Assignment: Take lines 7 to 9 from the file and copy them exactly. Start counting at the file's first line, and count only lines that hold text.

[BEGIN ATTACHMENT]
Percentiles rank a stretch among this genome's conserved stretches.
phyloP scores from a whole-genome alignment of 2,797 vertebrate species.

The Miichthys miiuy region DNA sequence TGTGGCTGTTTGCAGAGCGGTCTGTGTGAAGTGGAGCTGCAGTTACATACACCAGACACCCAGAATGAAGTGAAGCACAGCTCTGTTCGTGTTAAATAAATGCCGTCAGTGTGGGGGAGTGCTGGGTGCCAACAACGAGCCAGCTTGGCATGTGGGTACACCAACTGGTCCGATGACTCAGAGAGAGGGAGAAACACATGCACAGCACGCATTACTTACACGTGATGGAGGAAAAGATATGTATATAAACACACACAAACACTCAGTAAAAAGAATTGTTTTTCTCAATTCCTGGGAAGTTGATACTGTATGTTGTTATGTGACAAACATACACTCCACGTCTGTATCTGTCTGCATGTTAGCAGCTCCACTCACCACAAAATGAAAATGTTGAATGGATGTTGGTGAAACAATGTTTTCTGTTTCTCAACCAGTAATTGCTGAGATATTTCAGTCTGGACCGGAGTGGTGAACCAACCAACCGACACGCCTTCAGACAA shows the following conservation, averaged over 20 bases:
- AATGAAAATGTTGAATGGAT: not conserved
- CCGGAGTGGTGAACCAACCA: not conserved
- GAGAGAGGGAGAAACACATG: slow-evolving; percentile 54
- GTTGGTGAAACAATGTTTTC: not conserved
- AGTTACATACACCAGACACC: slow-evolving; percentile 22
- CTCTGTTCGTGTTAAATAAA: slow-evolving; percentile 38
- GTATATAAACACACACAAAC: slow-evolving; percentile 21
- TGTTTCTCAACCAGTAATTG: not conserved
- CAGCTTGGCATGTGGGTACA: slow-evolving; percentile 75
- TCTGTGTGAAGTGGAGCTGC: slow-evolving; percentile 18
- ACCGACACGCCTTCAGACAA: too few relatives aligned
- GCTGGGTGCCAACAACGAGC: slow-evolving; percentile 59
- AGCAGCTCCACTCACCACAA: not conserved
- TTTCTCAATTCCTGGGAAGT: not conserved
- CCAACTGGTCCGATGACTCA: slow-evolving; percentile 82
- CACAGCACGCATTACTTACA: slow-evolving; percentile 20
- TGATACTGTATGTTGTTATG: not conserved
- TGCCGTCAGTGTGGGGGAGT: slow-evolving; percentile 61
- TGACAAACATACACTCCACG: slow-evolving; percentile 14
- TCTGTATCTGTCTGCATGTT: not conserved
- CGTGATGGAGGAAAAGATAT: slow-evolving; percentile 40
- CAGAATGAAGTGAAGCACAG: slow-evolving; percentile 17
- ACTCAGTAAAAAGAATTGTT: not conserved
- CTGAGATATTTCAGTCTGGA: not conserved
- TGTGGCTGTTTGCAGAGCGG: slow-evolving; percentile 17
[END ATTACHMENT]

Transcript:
- GTTGGTGAAACAATGTTTTC: not conserved
- AGTTACATACACCAGACACC: slow-evolving; percentile 22
- CTCTGTTCGTGTTAAATAAA: slow-evolving; percentile 38